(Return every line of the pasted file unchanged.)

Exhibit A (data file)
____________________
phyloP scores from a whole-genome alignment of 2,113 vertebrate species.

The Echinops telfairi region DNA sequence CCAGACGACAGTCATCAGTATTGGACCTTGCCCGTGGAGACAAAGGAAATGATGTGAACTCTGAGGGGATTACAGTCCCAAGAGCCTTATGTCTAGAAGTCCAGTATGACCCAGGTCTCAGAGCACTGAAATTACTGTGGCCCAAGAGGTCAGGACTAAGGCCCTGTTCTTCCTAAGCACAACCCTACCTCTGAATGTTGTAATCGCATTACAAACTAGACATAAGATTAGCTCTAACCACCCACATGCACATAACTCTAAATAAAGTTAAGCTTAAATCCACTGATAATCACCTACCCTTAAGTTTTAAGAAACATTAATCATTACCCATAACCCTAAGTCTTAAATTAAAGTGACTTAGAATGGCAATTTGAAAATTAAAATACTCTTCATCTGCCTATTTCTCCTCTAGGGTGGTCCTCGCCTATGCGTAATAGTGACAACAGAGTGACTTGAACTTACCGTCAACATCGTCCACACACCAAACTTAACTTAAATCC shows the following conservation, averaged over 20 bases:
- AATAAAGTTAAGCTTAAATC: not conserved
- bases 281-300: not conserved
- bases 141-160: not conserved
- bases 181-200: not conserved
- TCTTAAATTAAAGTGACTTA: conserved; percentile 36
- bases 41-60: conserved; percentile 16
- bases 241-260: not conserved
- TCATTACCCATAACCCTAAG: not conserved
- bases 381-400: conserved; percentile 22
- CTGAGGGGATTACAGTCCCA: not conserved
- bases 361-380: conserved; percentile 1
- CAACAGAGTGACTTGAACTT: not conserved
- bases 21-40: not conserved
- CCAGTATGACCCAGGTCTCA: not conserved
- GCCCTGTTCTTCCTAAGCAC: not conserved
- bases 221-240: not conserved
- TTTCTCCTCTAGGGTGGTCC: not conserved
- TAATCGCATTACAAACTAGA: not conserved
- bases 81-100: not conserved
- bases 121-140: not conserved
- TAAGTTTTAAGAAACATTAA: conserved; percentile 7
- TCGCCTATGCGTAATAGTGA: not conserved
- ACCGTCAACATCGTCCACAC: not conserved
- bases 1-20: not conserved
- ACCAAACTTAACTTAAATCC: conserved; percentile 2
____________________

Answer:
phyloP scores from a whole-genome alignment of 2,113 vertebrate species.

The Echinops telfairi region DNA sequence CCAGACGACAGTCATCAGTATTGGACCTTGCCCGTGGAGACAAAGGAAATGATGTGAACTCTGAGGGGATTACAGTCCCAAGAGCCTTATGTCTAGAAGTCCAGTATGACCCAGGTCTCAGAGCACTGAAATTACTGTGGCCCAAGAGGTCAGGACTAAGGCCCTGTTCTTCCTAAGCACAACCCTACCTCTGAATGTTGTAATCGCATTACAAACTAGACATAAGATTAGCTCTAACCACCCACATGCACATAACTCTAAATAAAGTTAAGCTTAAATCCACTGATAATCACCTACCCTTAAGTTTTAAGAAACATTAATCATTACCCATAACCCTAAGTCTTAAATTAAAGTGACTTAGAATGGCAATTTGAAAATTAAAATACTCTTCATCTGCCTATTTCTCCTCTAGGGTGGTCCTCGCCTATGCGTAATAGTGACAACAGAGTGACTTGAACTTACCGTCAACATCGTCCACACACCAAACTTAACTTAAATCC shows the following conservation, averaged over 20 bases:
- AATAAAGTTAAGCTTAAATC: not conserved
- bases 281-300: not conserved
- bases 141-160: not conserved
- bases 181-200: not conserved
- TCTTAAATTAAAGTGACTTA: conserved; percentile 36
- bases 41-60: conserved; percentile 16
- bases 241-260: not conserved
- TCATTACCCATAACCCTAAG: not conserved
- bases 381-400: conserved; percentile 22
- CTGAGGGGATTACAGTCCCA: not conserved
- bases 361-380: conserved; percentile 1
- CAACAGAGTGACTTGAACTT: not conserved
- bases 21-40: not conserved
- CCAGTATGACCCAGGTCTCA: not conserved
- GCCCTGTTCTTCCTAAGCAC: not conserved
- bases 221-240: not conserved
- TTTCTCCTCTAGGGTGGTCC: not conserved
- TAATCGCATTACAAACTAGA: not conserved
- bases 81-100: not conserved
- bases 121-140: not conserved
- TAAGTTTTAAGAAACATTAA: conserved; percentile 7
- TCGCCTATGCGTAATAGTGA: not conserved
- ACCGTCAACATCGTCCACAC: not conserved
- bases 1-20: not conserved
- ACCAAACTTAACTTAAATCC: conserved; percentile 2